Saturday, January 25, 2020

Montrak – review

Director: Stefan Schwenk

Release date: 2017

Contains spoilers

Montrak is an ambitious film, no-one can take that away from it. Of German pedigree, it is clearly a budget production but often looks great with a couple of cracking stunt shots and a very credible gore/sfx. It is also a leviathan of a film, coming in at just over two hours and that was where I felt it was too ambitious.

Set across five chapters and three time periods (though two are medieval periods 25 years apart) it is the narrative where the film becomes problematic, having to introduce new characters, some of whom perhaps we are less than interested in, and whilst it looks to build the characters they were, perhaps, not as dynamic as they might be and the film drags for it.

Sönke Möhring as Montrak
So, the first chapter is set in a medieval period and we meet the Count Montrak (Sönke Möhring), a voice over tells us that he was a good Christian aristocrat until anger entered his heart and he turned to Satan. Now the reason for this isn’t told here – we get the story, that his wife (Cosma Shiva Hagen) became ill and he was tricked into a Faustian deal to save her, later and one wonders at why it wasn’t put in this section. Nevertheless, Satan makes him immortal (as a vampire) and gives him a ring of power.

Adam Jaskolka as Wladislaw
He hid away, however when the land was invaded he was discovered and came up with a plan (or Satan did and he relayed it). He ordered his second, Wladislaw (Adam Jaskolka), to take his ring and he would die – his death signalling the vanishing into myth the legend of the vampire. Wladislaw could not be his heir, however, as he was already evil. Rather they would find a mortal man, give him the ring, tempt him from innocence to evil and he would become the commander of a vampire army (that Wladislaw and Caspar (Florian Freiberger) are to build) and use that to conquer the earth for the devil. At the end of the spiel the crypt is invaded, there is a huge fight, all the vampires are killed (except Wladislaw and Caspar survive, by plot necessity) and Montrak dies.

Wilhelm and Elizabeth
You read that right, Montrak dies… the film is named after him but he is dead (bar a flashback to his story with his wife) he spends no more time in the film eponymously titled for him. We then jump forward 25 years for the next chapter and meet the peasant Wilhelm (Matthias Reichstein). The peasants are having a hard time, the harvest is poor but Wilhelm announces his proposed marriage to Elizabeth (Nadine Badewitz). That night the farmer camp in the fields is attacked by vampires led by Caspar, and Wilhelm is captured as he fought with anger and this makes them think they can turn him to evil. He is released after 4 days but the village turn on him and he is exiled, with Elizabeth seemingly turning on him too. However, by the end of the chapter his anger has activated the ring but he has refused to put it on (though refusing meant that the vampires attacked the village and Elizabeth was killed).

Ralph Stieber as Frank
Then the film moves to modern day and this is illustrative of the primary problem with the film. We meet Frank (Ralph Stieber) and have a chapter dedicated to him. He has lost his job, has an unrequited crush and is living back in the parental home. We spend time with him failing to get his unrequited love (she has a boyfriend), stumbling across vampires and meeting Nicki (Nadine Petry). Nicki is a vampire who only drinks blood bank procured blood and tries to help him escape the vampires – this ends up with them having sex (there is little chemistry to make this convincing, indeed Frank is a bland character). What is interesting in this is the idea that feral wolves are being blamed for attacks across the city. However, our protagonists are captured and we don’t see them again until the end of the film.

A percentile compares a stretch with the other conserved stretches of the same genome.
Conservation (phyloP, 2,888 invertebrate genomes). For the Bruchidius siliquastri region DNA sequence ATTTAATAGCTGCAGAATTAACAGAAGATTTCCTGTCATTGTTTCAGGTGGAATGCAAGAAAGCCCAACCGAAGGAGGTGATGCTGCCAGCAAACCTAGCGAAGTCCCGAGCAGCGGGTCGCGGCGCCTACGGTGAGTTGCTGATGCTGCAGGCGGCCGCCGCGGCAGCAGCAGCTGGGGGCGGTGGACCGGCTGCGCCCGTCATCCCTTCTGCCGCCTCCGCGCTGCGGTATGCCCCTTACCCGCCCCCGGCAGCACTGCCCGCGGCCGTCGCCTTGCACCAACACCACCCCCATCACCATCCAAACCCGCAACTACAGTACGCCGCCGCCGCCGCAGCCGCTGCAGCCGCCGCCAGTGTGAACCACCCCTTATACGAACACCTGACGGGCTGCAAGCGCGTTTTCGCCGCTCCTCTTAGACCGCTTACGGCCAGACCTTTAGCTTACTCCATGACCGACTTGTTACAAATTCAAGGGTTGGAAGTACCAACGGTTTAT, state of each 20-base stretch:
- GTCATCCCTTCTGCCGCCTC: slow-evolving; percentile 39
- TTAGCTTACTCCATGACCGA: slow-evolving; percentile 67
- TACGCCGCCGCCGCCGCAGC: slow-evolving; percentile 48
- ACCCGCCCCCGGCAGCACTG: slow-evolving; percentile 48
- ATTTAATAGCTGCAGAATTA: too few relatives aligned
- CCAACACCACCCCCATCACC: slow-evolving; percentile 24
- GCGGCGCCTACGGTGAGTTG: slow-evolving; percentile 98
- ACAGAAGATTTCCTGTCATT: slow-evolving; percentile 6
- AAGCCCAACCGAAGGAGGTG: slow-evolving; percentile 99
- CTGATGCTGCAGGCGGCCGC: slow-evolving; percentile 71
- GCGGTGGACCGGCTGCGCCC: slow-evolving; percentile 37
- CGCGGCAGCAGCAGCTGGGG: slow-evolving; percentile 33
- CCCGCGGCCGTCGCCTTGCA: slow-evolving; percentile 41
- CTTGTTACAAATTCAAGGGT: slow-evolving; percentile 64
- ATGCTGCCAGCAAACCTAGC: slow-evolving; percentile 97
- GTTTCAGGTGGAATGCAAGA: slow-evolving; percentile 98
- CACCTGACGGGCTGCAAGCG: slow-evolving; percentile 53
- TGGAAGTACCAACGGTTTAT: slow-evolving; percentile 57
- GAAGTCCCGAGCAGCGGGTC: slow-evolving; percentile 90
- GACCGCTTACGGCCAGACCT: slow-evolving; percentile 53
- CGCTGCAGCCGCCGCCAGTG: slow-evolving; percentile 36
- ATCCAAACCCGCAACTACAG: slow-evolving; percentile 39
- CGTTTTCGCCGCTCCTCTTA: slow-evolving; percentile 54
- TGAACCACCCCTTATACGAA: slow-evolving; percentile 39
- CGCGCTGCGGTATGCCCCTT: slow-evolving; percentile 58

The fourth and fifth chapters are about Harry (Dustin Semmelrogge), who is drawn into the underground world of the vampires when his sister is attacked and hospitalised. It is clear that the hospital knows what is actually going on and Harry is recruited by a government sponsored team of vampire hunters. Interestingly they are only aware of a feral vampire type (which are described as mutants) and any suggestion that there might be intelligent vampires pulling the strings is dismissed by the Government liaison. Harry is much more of a dynamic character than perhaps Wilhelm and definitely more so than Frank and his story becomes more interesting.

captured feral
To be honest, I possibly would have cut out the Wilhelm section and the Frank section (bar the Montrak flashback that I would have put into the Montrak section) and cut the run time considerably – perhaps even having further footage in the Harry section to expand around his story. The film, as structured, is quite a laborious watch. The fight at the end is fun, we needed to see more about the feral vampires (and the techniques of the hunters – who had got information out of a feral, not sure how that worked).

Lore-wise we are sparse. A bite appears to turn but the turning process seems to be a long old job if Harry’s sister is anything to go by. They are fine in sunlight – but that is a relatively new development from 60-70 years ago and we get a visual shot of a vampire burning in the sun from the past. Head or heart to kill and they use silver bullets on the vampires. I never got the sense of the massive vampire army/sleeper agent network that was referred to. Breaking the curse of vampirism involves breaking the devil’s ring.

Let’s be fair, the filmmakers had big ambitions but, to me, their ambitions were too big. The film needs honing, editing and currently I’d say 4 out of 10 is pretty darn fair. The imdb page is here.

On Demand @ Amazon US

On Demand @ Amazon UK

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